Wednesday, December 3, 2008

The Very Sad Story of Ethel & Julius...


Written and directed by written and directed by Vit Horejs. Czechoslovak-American Marionette Theater at Theater for the New City. (CLOSED)

Apart from the NY Times' Anita Gates, who turns in a rave review, critics thus far have been left ice-cold by this puppet-and-actor telling of the infamous Rosenberg espionage trial, chiefly because the show seems to skirt the most interesting and relevant details of this dark Cold War story. For the record, there apparently isn't much in the way of actual marionettes in the show, despite the company's name; also for the record, the full title is The Very Sad Story of Ethel & Julius, Lovers and Spyes, and about Their Untymelie End While Sitting in a Small Room at the Correctional Facility in Ossining, New York.

The New York Times A
(Anita Gates) Combining puppetry with the story of Julius and Ethel Rosenberg, the American couple executed for passing atomic bomb secrets to the Soviets, is quite a balancing act. But Vit Horejs has written and directed a first-rate, thoroughly original production and made it look effortless...The cast gives charged, cohesive performances, and the staging is expert, with Tom Lee’s aptly shabby found-objects set; Frederico Restrepo’s inventive lighting; Theresa Linnihan’s wry, Weill-influenced songs (hey, why shouldn’t a rabbi do the 23rd Psalm as a blues number?); and Michelle Beshaw’s Depression-chic costumes. C
(David Johnston) Incorporates Brechtian performance styles, an accordion, percussion, the occasional tap step, and costumes which look like they could have been pinched from the movie The Cradle Will Rock...Unfortunately, Sad Story is both well-meaning and plodding, and it's undone by weak storytelling and acting...For theatre trafficking in such big issues, the performance is curiously lacking in intensity, and attempts at graveyard wit fall flat...The heroes of this performance are the musicians, particularly accordionist Carmen Staaf.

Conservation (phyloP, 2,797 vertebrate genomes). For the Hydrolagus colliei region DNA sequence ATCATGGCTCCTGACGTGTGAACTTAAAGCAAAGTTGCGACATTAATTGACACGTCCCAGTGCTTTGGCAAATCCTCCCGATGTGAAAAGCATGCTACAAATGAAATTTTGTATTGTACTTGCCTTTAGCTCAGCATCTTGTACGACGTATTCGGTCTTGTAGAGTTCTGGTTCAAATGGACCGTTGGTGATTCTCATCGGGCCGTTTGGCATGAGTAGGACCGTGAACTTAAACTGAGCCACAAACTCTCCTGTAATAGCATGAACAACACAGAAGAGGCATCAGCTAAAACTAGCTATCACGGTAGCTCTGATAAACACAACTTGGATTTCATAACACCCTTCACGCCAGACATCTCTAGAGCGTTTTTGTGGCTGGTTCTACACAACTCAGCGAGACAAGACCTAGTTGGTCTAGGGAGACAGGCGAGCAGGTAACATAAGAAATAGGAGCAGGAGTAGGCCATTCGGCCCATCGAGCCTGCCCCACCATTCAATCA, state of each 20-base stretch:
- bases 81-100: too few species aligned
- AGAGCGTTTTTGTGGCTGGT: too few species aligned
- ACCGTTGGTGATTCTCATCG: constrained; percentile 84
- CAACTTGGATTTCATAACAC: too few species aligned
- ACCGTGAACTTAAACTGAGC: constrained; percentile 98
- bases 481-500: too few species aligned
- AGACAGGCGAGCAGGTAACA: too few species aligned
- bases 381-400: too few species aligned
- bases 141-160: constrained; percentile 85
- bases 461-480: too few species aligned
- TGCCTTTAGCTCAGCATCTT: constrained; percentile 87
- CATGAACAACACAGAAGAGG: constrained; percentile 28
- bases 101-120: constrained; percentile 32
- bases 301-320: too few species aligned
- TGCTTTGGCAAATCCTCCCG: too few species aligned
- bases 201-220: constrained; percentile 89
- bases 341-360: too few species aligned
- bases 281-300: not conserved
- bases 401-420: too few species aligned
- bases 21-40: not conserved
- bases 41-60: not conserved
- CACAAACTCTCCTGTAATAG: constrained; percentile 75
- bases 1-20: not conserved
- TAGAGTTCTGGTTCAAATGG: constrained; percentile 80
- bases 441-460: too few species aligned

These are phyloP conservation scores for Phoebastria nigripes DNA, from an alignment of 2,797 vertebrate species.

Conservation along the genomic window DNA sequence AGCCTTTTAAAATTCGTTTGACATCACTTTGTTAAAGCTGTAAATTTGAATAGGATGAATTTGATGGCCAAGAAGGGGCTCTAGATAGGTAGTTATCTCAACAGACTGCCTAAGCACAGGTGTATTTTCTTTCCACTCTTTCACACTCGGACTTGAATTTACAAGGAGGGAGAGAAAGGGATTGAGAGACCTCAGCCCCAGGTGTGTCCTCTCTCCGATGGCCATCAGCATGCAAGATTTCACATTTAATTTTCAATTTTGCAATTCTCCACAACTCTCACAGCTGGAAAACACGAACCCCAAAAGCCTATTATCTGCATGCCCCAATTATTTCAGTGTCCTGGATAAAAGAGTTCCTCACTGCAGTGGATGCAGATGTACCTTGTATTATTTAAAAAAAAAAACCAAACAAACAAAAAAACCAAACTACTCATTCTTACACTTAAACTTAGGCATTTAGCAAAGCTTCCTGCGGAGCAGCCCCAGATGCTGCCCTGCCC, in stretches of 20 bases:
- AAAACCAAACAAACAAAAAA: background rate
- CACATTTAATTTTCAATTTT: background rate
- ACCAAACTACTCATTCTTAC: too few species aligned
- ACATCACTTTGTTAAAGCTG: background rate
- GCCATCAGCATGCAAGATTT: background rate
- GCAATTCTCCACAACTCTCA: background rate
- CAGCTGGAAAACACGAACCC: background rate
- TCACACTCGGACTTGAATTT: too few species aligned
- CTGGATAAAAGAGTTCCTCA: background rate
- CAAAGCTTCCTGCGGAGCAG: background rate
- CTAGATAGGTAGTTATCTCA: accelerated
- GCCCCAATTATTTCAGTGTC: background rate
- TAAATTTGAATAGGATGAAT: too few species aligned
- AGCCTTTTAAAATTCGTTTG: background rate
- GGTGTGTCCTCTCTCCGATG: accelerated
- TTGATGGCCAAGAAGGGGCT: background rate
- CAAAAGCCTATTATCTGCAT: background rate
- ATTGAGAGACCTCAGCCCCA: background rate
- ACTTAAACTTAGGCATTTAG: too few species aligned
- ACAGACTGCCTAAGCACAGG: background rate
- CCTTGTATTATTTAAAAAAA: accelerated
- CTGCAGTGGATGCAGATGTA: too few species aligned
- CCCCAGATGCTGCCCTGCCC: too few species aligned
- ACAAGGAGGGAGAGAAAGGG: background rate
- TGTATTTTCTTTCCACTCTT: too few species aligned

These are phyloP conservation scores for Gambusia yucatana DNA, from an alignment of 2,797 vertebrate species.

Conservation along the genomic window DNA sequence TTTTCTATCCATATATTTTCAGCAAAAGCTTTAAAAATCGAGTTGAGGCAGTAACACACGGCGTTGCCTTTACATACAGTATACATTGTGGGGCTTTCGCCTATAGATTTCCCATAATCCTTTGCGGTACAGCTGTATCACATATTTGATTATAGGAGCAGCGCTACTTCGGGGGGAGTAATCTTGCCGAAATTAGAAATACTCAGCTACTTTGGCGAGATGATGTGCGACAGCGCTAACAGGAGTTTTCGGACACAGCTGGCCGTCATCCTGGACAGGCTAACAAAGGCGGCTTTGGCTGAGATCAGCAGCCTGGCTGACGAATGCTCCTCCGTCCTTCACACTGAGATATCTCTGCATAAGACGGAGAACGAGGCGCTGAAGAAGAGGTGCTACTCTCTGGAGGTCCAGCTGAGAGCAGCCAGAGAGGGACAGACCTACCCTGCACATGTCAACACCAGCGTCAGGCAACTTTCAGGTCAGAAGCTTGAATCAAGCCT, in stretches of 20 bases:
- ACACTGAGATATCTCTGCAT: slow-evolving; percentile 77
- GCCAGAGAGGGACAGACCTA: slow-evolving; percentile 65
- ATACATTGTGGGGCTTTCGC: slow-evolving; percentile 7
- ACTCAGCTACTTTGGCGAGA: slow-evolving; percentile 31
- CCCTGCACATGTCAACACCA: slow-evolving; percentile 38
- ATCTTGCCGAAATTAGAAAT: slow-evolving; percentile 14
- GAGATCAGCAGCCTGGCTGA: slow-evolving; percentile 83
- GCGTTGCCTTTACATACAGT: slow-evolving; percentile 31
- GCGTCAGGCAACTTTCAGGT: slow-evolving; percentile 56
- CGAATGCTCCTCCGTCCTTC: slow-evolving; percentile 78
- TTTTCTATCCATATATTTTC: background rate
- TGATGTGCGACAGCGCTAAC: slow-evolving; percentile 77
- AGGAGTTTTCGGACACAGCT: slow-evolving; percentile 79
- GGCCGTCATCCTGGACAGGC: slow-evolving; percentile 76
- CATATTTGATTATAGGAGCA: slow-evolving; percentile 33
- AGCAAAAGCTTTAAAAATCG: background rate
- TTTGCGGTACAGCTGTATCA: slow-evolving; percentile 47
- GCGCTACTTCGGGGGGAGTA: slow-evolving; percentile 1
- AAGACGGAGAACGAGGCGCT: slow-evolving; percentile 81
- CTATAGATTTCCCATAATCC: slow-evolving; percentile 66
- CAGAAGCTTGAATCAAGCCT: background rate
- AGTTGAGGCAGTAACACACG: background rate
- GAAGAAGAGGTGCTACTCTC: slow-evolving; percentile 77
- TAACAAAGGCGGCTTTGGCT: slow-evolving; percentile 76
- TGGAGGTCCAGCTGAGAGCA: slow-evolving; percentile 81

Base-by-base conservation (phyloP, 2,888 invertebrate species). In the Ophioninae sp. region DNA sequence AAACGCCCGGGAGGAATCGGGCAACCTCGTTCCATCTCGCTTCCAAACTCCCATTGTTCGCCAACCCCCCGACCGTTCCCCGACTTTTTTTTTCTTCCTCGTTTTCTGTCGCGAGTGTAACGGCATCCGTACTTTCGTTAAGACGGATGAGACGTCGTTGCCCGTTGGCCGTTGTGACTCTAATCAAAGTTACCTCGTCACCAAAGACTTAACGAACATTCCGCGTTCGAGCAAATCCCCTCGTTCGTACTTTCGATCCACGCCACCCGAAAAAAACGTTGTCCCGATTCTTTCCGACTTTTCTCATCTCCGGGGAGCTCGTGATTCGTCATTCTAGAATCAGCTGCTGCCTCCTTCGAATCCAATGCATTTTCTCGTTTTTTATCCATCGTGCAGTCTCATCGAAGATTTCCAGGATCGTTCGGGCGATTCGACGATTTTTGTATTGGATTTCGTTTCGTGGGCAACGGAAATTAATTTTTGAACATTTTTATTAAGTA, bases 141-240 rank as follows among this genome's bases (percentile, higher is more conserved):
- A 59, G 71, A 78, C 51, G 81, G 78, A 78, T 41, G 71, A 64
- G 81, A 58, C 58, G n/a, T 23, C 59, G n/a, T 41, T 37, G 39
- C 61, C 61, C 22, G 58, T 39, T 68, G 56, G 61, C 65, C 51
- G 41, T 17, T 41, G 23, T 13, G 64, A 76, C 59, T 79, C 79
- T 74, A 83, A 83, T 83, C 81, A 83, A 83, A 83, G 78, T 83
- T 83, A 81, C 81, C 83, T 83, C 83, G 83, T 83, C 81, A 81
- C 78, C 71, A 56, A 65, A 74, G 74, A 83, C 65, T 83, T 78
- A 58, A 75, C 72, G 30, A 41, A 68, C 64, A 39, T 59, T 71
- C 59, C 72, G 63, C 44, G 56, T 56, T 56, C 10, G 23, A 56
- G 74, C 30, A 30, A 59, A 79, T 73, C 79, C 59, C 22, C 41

Offoffonline C-
(William Coyle) Without intimate involvement in the espionage story of the Rosenbergs themselves, whether factual or whimsical, this generic play cannot live up to its ambitious title...The Rosenbergs here come across as ineffectual and almost senseless individuals who are simply acted upon. It's an intriguing idea--the Rosenbergs as figurative puppets--but it's somewhat disingenuous, too...Another problem with this play, peppered generously with sometimes clever musical numbers, is that no one in the cast sings well...One bright spot in the production is Michelle Beshaw’s costuming.

Backstage D+
(David A. Rosenberg) This Brechtian collage on a still-controversial American espionage trial so lacks insight and pulse that it soon devolves into a random, muddled mishmash...Some of the staging is clever: the use of frames and screens, the songs, the sound effects, a seesaw to symbolize changing relationships and tactics. But the evening, for all its gimmicks, lacks substance, and this 90-minute intermissionless work is neither emotional nor enlightening.

NY Times A 13; NY Theatre C 7; Offoffonline C- 6; Backstage D+ 5; TOTAL: 31/4=7.75 (C+)

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